Nazareth House, Geraldton, Western Australia
In 1938, four Sisters of Nazareth from the Order's Hammersmith establishment came to Western Australia with a party of boys being sent to the St Mary's Farm School at Tardun, under the child migration scheme. The Sisters were to assist in the running of the School, which was one of four institutions in the state run by the Christian Brothers for training migrant and orphan boys in agricultural and trade work. The Bishop of Geraldton, Dr J.P. O'Collins, proposed, with the support of the Sisters, that a home along the same lines for girls should be established and, to this end, a plot of 29 acres was acquired between Crowtherton Street and the Chapman River.
Initial plans for the building, to be named Nazareth House like its British counterparts, were sketched by Monsignor John Hawes, a Catholic priest who had originally trained as an architect. Hawes' outline plans for the 'Spanish Mission' style structure were then completed by Basil Berry. Construction work began in October, 1939, and the foundation stone for the building was laid by Bishop O'Collins on June 2nd, 1940. The outbreak of the Second World War slowed progress on the building but the Sisters were able to move into the home on June 27th, 1941. The war had also brought a halt to the child migration scheme so the first residents were orphaned Australian children, the first of whom arrived on September 26th, 1941. The intake of the home was also extended to the aged poor, as was the practice in most other Nazareth Houses. The official opening of the new Nazareth House took place on September 28th, 1941, when it was reported that the building, the largest outside the metropolitan area, had cost nearly £35,000.
Although primarily for girls, the home housed boys up to the age of seven when they were transferred to the Farm School at Tardun. The girls stayed at Geraldton where they were educated and trained in the 'domestic arts' to prepare them for domestic service. Funding of the home came from various sources. As well as charitable fund-raising, payments were also received from the State Government for the children housed at the home. Contributions would also have come form the pensions of the elderly residents.
The first migrant children arrived at Geraldton on September 23rd, 1947. The twenty-five children had travelled on the Asturias to Fremantle, many of them coming from Nazareth Houses in the UK.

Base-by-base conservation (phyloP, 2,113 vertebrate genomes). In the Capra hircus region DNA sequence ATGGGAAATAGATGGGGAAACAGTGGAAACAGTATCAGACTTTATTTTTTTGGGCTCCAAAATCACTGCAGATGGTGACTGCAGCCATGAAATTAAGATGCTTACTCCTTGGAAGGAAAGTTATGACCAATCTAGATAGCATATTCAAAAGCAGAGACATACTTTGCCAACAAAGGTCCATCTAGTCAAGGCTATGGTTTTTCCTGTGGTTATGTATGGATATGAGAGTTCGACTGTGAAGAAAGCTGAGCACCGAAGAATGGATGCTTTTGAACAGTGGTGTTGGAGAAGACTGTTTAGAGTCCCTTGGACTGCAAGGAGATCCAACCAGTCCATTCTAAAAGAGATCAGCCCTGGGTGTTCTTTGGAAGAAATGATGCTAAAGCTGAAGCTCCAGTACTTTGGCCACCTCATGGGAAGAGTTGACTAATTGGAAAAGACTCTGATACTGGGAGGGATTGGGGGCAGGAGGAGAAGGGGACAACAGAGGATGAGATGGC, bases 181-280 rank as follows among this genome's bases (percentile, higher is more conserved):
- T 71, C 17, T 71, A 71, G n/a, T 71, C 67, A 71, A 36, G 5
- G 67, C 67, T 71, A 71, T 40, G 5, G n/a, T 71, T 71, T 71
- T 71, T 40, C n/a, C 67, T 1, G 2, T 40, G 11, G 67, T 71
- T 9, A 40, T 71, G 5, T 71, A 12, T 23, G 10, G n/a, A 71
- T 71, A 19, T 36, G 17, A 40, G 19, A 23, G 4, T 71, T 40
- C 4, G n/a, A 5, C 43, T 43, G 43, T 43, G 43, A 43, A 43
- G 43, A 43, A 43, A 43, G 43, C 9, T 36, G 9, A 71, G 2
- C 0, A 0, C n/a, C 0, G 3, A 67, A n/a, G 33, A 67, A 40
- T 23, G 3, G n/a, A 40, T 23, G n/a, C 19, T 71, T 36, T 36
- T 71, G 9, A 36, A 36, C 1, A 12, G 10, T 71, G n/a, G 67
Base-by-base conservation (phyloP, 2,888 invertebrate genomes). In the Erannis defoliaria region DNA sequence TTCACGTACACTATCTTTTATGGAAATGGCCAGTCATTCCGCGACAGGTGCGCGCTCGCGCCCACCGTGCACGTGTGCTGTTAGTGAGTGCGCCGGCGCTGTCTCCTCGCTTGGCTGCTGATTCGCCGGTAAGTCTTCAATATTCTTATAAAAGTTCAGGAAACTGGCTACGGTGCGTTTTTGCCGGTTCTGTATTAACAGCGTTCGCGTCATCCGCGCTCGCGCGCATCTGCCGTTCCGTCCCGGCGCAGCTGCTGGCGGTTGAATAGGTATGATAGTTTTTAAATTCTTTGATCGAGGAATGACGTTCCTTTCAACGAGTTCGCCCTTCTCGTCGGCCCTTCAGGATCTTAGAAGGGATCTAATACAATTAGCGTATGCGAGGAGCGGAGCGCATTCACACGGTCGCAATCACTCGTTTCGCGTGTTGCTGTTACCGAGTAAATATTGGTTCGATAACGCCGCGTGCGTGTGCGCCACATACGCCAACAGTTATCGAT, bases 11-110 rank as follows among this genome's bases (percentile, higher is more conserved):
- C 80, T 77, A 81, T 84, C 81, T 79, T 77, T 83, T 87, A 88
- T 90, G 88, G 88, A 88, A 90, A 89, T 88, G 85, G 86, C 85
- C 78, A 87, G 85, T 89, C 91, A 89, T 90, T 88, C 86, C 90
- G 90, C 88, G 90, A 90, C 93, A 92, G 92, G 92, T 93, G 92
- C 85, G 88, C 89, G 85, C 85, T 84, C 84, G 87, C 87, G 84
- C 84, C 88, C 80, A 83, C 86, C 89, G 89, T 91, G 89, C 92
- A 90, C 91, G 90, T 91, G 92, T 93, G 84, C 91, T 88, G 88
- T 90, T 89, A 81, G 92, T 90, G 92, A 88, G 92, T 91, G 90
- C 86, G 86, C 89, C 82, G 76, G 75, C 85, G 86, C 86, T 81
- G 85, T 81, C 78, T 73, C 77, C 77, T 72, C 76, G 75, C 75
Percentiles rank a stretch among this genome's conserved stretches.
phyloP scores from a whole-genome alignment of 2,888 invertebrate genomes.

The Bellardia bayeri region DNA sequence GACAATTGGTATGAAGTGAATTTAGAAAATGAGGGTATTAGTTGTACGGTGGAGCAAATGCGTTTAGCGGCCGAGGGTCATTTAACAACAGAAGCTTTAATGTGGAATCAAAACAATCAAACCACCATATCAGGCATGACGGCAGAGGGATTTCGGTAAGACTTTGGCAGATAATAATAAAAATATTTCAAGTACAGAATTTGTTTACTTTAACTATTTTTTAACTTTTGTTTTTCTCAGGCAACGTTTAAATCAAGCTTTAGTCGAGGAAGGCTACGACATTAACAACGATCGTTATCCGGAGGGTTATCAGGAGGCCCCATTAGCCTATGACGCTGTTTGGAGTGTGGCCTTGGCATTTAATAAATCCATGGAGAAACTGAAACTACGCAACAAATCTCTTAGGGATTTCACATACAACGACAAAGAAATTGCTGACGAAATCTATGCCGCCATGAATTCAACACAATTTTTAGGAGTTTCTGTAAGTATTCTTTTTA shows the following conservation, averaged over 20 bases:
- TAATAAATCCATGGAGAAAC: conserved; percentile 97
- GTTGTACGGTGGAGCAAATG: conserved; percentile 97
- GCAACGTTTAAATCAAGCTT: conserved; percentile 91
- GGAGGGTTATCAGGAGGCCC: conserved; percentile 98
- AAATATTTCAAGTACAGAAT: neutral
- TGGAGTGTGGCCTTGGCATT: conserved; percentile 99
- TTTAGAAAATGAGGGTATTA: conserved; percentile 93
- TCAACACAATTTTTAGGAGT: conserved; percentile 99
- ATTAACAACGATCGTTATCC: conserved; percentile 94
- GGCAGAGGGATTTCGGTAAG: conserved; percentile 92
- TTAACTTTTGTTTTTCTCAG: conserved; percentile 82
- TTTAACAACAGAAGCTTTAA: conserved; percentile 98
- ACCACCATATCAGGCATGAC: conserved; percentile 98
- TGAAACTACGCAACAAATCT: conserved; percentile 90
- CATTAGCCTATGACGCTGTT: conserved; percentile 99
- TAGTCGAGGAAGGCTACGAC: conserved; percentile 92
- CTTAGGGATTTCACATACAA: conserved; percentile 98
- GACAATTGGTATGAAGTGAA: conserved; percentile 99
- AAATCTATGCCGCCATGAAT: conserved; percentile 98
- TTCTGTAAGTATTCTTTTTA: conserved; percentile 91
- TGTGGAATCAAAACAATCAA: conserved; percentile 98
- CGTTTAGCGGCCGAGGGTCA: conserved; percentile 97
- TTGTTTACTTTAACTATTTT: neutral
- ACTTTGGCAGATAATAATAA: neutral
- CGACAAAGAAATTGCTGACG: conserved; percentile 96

The winding-down of the emigration scheme and a general decline in demand for places at children's residential homes in the 1960s and 1970s led to the closure of the children's part of the home on December 16th, 1977, at which date there were only three child in residence.
The establishment, still run the Sisters of Nazareth, continues to provide residential care for the elderly.
Note: many repositories impose a closure period of up to 100 years for records identifying individuals. Before travelling a long distance, always check that the records you want to consult will be available.
- Sisters of Nazareth Archive, Sisters of Nazareth Archive, Nazareth House, 169-175 Hammersmith Road, London W6 8DB. The archivist is Christine Hughes. The archive contains material from the very beginnings of the order in the 1850s up until the present day. The archive is not open to the public and does not have facilities for personal searchers, although exceptions can be made for Sisters and for academic researchers. Enquiries are welcomed by post only for privacy and confidentiality reasons and replies are by also letter. There is no fee for dealing with enquiries, although donations to the Sisters are appreciated.
- Fothergill, Anne Memoirs of a Nazareth House Girl (2013, Quoin Publishing). Memories of the Middlesbrough Nazareth House.
- Gray-Wilson, Shirley It isn't Always Raining: Children in Care, 1939-1948 (2000). Life in the Carlisle and Newcastle Nazareth Houses.
- Kelly, Judith Rock Me Gently: A Memoir Of A Convent Childhood (2006, Bloomsbury). A memoir of life at Bexhill Nazareth House in the early 1950s. The factual veracity of this book has been challenged, and charges of plagiarism levelled against the author (e.g. see Catholic Herald 2/9/2005). The introduction to the current edition of the book acknowledges some of these criticisms.
- Reilley, Frances Suffer The Little Children: The True Story of An Abused Convent Upbringing (2009, Orion). Memories of the Belfast Nazareth House.
- Nuns 'abused hundreds of children' (Guardian article 16/8/1998)
- Sisters of No Mercy (Guardian article 1/4/2003)
- Compensation for care homes abuse (BBC News item 15/8/2006)
- Sisters of Nazareth become second Catholic order to admit to child abuse (Guardian article 14/1/2014)
- Children at Derry care homes were made to eat vomit, inquiry told (Guardian article 27/1/2014)
- A Time for Penance? (BBC Scotland 'Frontline' TV feature on abuse in Scottish Nazareth Houses)
- Bagnell, Kenneth The Little Immigrants: The Orphans Who Came to Canada (2001, Dundurn)
- Birt, Lilian M The Children's Home-Finder: the story of Annie Macpherson and Louisa Birt (1913, J. Nisbet)
- Corbett, Gail H Nation Builders: Barnardo Children in Canada (2002, Dundurn)
- Higginbotham, Peter Children's Homes: A History of Institutional Care for Britain s Young (2017, Pen & Sword)
- Kershaw, Roger and Sacks, Janet New Lives for Old: The Story of Britain's child migrants: The Story of Britain's Home Children (2008, The National Archives)
- Kohli, Marjorie The Golden Bridge: Young Immigrants to Canada 1833-1939 (2003, Natural Heritage Books)
- McEvoy, Frederick J 'These Treasures of the Church of God': Catholic Child Immigration to Canada (in CCHA, Historical Studies, 65 (1999), 50-70)
- Parker, Roy Uprooted: The Shipment of Poor Children to Canada, 1867-1917 (2010, Policy Press)
Except where indicated, this page () © Peter Higginbotham. Contents may not be reproduced without permission.